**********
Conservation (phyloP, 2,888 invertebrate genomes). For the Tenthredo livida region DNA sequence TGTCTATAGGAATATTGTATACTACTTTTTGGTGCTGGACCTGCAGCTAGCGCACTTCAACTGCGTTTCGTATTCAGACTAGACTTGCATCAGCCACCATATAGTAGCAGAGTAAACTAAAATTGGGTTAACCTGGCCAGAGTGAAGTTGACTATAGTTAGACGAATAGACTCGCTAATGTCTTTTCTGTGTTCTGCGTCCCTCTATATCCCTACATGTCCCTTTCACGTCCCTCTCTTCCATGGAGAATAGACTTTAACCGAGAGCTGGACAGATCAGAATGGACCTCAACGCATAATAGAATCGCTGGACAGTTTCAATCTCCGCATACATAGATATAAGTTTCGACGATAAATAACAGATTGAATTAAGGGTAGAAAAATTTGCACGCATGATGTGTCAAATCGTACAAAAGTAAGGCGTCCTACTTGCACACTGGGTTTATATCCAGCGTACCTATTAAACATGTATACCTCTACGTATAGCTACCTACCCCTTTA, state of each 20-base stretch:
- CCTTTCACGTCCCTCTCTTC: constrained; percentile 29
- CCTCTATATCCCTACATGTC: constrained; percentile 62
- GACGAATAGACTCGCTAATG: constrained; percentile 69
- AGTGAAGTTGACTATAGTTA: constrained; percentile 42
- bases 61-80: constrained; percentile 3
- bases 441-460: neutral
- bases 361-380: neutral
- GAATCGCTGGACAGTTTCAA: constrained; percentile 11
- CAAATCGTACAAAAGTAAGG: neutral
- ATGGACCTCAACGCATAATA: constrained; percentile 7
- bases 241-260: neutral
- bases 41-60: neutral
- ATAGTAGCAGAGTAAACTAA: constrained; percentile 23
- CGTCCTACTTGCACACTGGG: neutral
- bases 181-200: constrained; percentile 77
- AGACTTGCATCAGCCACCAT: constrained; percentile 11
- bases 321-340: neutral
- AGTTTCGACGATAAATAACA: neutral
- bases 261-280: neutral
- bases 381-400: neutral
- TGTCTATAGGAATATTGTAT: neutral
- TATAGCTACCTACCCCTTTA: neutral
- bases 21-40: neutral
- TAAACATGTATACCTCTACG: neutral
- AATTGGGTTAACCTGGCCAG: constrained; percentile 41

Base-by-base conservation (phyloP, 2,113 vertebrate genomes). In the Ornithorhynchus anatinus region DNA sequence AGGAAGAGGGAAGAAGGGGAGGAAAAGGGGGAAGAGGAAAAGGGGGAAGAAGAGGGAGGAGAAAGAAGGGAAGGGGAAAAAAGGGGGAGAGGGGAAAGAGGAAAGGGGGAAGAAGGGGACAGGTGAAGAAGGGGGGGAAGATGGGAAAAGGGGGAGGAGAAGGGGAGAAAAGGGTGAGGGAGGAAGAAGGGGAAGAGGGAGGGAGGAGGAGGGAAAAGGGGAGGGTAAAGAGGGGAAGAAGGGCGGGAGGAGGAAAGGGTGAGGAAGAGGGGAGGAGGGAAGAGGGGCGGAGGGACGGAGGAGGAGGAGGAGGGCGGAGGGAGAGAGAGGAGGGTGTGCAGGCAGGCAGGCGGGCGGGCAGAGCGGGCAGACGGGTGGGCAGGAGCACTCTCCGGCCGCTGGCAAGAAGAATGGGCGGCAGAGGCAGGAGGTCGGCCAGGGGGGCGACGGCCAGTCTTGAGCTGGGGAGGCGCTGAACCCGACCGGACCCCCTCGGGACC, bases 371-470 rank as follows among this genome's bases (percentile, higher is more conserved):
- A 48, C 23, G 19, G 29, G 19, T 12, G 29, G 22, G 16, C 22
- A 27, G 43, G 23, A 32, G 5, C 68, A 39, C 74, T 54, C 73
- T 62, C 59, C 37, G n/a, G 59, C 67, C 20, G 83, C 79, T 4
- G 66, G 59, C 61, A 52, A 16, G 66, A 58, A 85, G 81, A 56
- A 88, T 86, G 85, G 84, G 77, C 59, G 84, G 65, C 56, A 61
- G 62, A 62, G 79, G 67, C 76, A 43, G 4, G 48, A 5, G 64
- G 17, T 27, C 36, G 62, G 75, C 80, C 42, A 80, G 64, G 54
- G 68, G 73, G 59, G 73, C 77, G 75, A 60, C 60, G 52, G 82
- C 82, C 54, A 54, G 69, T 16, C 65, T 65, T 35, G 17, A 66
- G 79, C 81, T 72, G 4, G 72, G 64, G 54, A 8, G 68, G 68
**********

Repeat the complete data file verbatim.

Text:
Conservation (phyloP, 2,888 invertebrate genomes). For the Tenthredo livida region DNA sequence TGTCTATAGGAATATTGTATACTACTTTTTGGTGCTGGACCTGCAGCTAGCGCACTTCAACTGCGTTTCGTATTCAGACTAGACTTGCATCAGCCACCATATAGTAGCAGAGTAAACTAAAATTGGGTTAACCTGGCCAGAGTGAAGTTGACTATAGTTAGACGAATAGACTCGCTAATGTCTTTTCTGTGTTCTGCGTCCCTCTATATCCCTACATGTCCCTTTCACGTCCCTCTCTTCCATGGAGAATAGACTTTAACCGAGAGCTGGACAGATCAGAATGGACCTCAACGCATAATAGAATCGCTGGACAGTTTCAATCTCCGCATACATAGATATAAGTTTCGACGATAAATAACAGATTGAATTAAGGGTAGAAAAATTTGCACGCATGATGTGTCAAATCGTACAAAAGTAAGGCGTCCTACTTGCACACTGGGTTTATATCCAGCGTACCTATTAAACATGTATACCTCTACGTATAGCTACCTACCCCTTTA, state of each 20-base stretch:
- CCTTTCACGTCCCTCTCTTC: constrained; percentile 29
- CCTCTATATCCCTACATGTC: constrained; percentile 62
- GACGAATAGACTCGCTAATG: constrained; percentile 69
- AGTGAAGTTGACTATAGTTA: constrained; percentile 42
- bases 61-80: constrained; percentile 3
- bases 441-460: neutral
- bases 361-380: neutral
- GAATCGCTGGACAGTTTCAA: constrained; percentile 11
- CAAATCGTACAAAAGTAAGG: neutral
- ATGGACCTCAACGCATAATA: constrained; percentile 7
- bases 241-260: neutral
- bases 41-60: neutral
- ATAGTAGCAGAGTAAACTAA: constrained; percentile 23
- CGTCCTACTTGCACACTGGG: neutral
- bases 181-200: constrained; percentile 77
- AGACTTGCATCAGCCACCAT: constrained; percentile 11
- bases 321-340: neutral
- AGTTTCGACGATAAATAACA: neutral
- bases 261-280: neutral
- bases 381-400: neutral
- TGTCTATAGGAATATTGTAT: neutral
- TATAGCTACCTACCCCTTTA: neutral
- bases 21-40: neutral
- TAAACATGTATACCTCTACG: neutral
- AATTGGGTTAACCTGGCCAG: constrained; percentile 41

Base-by-base conservation (phyloP, 2,113 vertebrate genomes). In the Ornithorhynchus anatinus region DNA sequence AGGAAGAGGGAAGAAGGGGAGGAAAAGGGGGAAGAGGAAAAGGGGGAAGAAGAGGGAGGAGAAAGAAGGGAAGGGGAAAAAAGGGGGAGAGGGGAAAGAGGAAAGGGGGAAGAAGGGGACAGGTGAAGAAGGGGGGGAAGATGGGAAAAGGGGGAGGAGAAGGGGAGAAAAGGGTGAGGGAGGAAGAAGGGGAAGAGGGAGGGAGGAGGAGGGAAAAGGGGAGGGTAAAGAGGGGAAGAAGGGCGGGAGGAGGAAAGGGTGAGGAAGAGGGGAGGAGGGAAGAGGGGCGGAGGGACGGAGGAGGAGGAGGAGGGCGGAGGGAGAGAGAGGAGGGTGTGCAGGCAGGCAGGCGGGCGGGCAGAGCGGGCAGACGGGTGGGCAGGAGCACTCTCCGGCCGCTGGCAAGAAGAATGGGCGGCAGAGGCAGGAGGTCGGCCAGGGGGGCGACGGCCAGTCTTGAGCTGGGGAGGCGCTGAACCCGACCGGACCCCCTCGGGACC, bases 371-470 rank as follows among this genome's bases (percentile, higher is more conserved):
- A 48, C 23, G 19, G 29, G 19, T 12, G 29, G 22, G 16, C 22
- A 27, G 43, G 23, A 32, G 5, C 68, A 39, C 74, T 54, C 73
- T 62, C 59, C 37, G n/a, G 59, C 67, C 20, G 83, C 79, T 4
- G 66, G 59, C 61, A 52, A 16, G 66, A 58, A 85, G 81, A 56
- A 88, T 86, G 85, G 84, G 77, C 59, G 84, G 65, C 56, A 61
- G 62, A 62, G 79, G 67, C 76, A 43, G 4, G 48, A 5, G 64
- G 17, T 27, C 36, G 62, G 75, C 80, C 42, A 80, G 64, G 54
- G 68, G 73, G 59, G 73, C 77, G 75, A 60, C 60, G 52, G 82
- C 82, C 54, A 54, G 69, T 16, C 65, T 65, T 35, G 17, A 66
- G 79, C 81, T 72, G 4, G 72, G 64, G 54, A 8, G 68, G 68